Comment: Scientists teach computers fear—to make them better drivers

The scientists placed sensors on people’s fingers to record pulse amplitude while they were in a driving simulator, as a measure of arousal. An algorithm used those recordings to learn to predict an average person’s pulse amplitude at each moment on the course. It then used those “fear” signals as a guide while learning to drive through the virtual world: If a human would be scared here, it might muse, “I’m doing something wrong.”

Hutson, M. (2019). Scientists teach computers fear—to make them better drivers. Science magazine.

This makes intuitive sense; algorithms have no idea what humans fear, nor even what “fear” is. This project takes human flight-or-flight physiological data and uses it to train an autonomous driving algorithm to get a sense of what we feel when we face anxiety-producing situations. The system can use those fear signals to more quickly identify when they’re moving into dangerous territory, adjusting their behaviour to be less risky.

There are interesting potential use cases in healthcare; surgery, for example. When training algorithms on simulations or games, errors do not lead to high-stakes consequences. However, when trusting machines to make potentially life-threatening choices, we’d like them to be more circumspect and risk-averse. But one of the challenges is to get them to identify situations in which a human’s perception of risk is included in the decision-making process. Learning that cutting this artery will likely lead to death can be done by cutting that artery hundreds of times (in simulations) and noting the outcome. This gives us a process whereby the algorithm “senses” a fear response in a surgeon before cutting the artery, and possibly sending a signal indicating that they should slow down and call for help. This could help when deciding whether or not surgical machines should have greater autonomy when performing surgery because we could have mroe confidence that they’d ask for human intervention at appropriate times.

Results of my Delphi first round

I’ve recently finished the analysis of the first round of the Delphi study that I’m conducting as part of my PhD. The aim of the study is to determine the personal and professional attributes that determine patient outcomes, as well as the challenges faced in clinical education. These results will serve to inform the development of the next round, in which clinical educators will suggest teaching strategies that could be used to develop these attributes, and overcome the challenges.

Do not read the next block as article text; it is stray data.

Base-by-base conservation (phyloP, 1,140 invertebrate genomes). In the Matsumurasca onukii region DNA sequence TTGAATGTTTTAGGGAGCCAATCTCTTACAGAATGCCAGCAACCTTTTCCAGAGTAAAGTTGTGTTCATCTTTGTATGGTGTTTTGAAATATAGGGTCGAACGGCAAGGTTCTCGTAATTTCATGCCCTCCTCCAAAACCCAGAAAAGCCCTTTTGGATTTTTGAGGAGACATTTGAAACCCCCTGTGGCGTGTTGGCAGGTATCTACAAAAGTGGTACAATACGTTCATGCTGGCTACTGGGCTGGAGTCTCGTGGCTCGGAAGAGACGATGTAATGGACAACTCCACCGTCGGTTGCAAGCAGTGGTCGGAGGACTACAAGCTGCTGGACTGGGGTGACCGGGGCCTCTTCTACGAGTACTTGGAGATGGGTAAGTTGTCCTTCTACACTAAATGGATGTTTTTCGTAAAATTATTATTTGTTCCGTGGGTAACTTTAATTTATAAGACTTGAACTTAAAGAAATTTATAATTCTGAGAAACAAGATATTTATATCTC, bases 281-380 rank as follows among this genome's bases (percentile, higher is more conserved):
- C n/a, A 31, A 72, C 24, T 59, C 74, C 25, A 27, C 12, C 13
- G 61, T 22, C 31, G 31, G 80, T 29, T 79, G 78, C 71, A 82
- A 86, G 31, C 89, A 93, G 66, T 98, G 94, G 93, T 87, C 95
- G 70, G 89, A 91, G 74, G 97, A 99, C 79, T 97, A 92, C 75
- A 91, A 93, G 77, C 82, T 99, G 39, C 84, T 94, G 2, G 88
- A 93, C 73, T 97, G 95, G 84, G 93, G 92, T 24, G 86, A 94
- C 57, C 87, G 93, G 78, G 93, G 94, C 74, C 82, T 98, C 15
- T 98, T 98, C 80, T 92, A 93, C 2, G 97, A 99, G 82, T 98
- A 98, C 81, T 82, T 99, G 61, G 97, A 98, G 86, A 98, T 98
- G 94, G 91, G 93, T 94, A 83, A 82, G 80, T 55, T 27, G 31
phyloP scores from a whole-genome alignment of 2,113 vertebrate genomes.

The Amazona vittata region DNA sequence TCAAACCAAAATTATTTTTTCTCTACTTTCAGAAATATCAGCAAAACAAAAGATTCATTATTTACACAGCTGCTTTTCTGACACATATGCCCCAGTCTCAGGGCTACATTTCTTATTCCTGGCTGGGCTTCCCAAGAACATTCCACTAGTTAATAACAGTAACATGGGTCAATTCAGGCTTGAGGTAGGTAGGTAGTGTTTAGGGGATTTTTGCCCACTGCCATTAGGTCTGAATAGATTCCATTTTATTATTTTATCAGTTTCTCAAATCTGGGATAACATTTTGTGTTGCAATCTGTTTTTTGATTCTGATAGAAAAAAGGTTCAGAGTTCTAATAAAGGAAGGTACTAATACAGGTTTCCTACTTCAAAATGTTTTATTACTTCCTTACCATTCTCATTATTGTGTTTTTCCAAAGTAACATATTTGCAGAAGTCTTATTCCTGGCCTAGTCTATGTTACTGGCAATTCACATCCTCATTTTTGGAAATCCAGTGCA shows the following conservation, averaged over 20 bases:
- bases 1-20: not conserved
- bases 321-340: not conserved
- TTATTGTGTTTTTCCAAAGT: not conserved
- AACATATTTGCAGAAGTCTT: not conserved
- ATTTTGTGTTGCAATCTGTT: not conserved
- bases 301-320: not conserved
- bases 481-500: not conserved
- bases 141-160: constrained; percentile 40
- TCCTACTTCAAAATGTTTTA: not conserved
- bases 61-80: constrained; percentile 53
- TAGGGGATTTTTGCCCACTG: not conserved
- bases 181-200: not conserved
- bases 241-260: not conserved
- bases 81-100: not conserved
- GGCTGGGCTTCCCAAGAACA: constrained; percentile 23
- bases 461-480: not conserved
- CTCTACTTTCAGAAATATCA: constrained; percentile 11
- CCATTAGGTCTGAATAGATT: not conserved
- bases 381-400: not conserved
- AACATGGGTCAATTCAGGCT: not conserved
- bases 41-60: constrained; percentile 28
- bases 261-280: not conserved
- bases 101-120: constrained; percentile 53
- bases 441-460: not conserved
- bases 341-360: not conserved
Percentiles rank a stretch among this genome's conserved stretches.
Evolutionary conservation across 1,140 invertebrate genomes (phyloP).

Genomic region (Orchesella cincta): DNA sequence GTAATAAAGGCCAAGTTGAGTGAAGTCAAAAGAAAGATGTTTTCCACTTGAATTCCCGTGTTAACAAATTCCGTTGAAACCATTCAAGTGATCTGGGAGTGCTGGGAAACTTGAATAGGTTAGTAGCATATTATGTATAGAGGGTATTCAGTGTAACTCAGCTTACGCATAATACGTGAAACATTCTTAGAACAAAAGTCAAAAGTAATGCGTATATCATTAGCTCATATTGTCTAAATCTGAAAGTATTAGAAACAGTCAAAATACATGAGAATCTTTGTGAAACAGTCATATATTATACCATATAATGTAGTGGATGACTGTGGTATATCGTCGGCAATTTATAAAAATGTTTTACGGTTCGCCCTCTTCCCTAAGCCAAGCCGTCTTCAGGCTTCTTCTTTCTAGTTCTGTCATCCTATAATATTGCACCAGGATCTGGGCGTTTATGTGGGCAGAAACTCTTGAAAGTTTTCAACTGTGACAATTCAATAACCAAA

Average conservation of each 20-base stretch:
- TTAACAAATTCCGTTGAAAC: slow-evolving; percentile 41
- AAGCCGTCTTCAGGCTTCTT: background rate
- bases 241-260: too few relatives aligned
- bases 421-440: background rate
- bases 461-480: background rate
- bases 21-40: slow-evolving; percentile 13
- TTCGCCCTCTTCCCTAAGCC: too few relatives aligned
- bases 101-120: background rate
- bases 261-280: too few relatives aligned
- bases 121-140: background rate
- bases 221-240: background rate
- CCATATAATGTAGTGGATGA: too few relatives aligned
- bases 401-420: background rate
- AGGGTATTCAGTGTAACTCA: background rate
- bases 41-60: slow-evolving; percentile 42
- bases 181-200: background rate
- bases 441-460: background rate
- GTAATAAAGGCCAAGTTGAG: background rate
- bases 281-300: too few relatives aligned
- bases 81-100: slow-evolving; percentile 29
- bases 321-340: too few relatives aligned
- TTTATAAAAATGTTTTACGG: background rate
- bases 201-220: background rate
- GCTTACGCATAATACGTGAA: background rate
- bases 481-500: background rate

Participants from the first round had a wide range of clinical, supervision and teaching experience, as well as varied domain expertise. Several themes were identified, which are summarised below.

In terms of the knowledge and skills required of competent and capable therapists, respondents highlighted the following:

  • They must have a wide range of technical and interpersonal skills, as well as a good knowledge base, and be prepared to continually develop in this area.
  • Professionalism, clinical reasoning, critical analysis and understanding were all identified as being important, but responses contained little else to further explain what these concepts mean to them.

In terms of the personal and professional attributes and attitudes that impact on patient care and outcomes, respondents reported:

  • A diverse range of personal values that they believe have relevance in terms of patient care
  • These values were often expressed in terms of a relationship, either between teachers and students, or between students and patients
  • Emotional awareness (of self and others) was highlighted

In terms of the challenges that students face throughout their training:

  • Fear and anxiety, possibly as a result of poor confidence and a lack of knowledge and skills, leading to insecurity, confusion and uncertainty
  • Lack of self-awareness as it relates to their capacity to make effective clinical decisions and reason their way through problems
  • A disconnect between merely “providing a service” and “serving”
  • They lack positive and supportive clinical learning environments, have poor role models and often aren’t given the time necessary to reflect on their experiences
  • The clinical setting is complex and dynamic, a fact that students struggle with, especially when it comes to dealing with complexity and uncertainty inherent in clinical practice
  • Students often “silo” knowledge and skills, and struggle to transfer between different contexts
  • Students struggle with the “hidden culture” of the professional i.e. the language, values and norms that clinicians take for granted

These results are not significantly different from the literature in terms of the professional and personal attributes that healthcare professionals deem to be important for patient outcomes.

The second round of the Delphi is currently underway and will focus on the teaching  strategies that could potentially be used to develop the attitudes and attributes highlighted in the first round.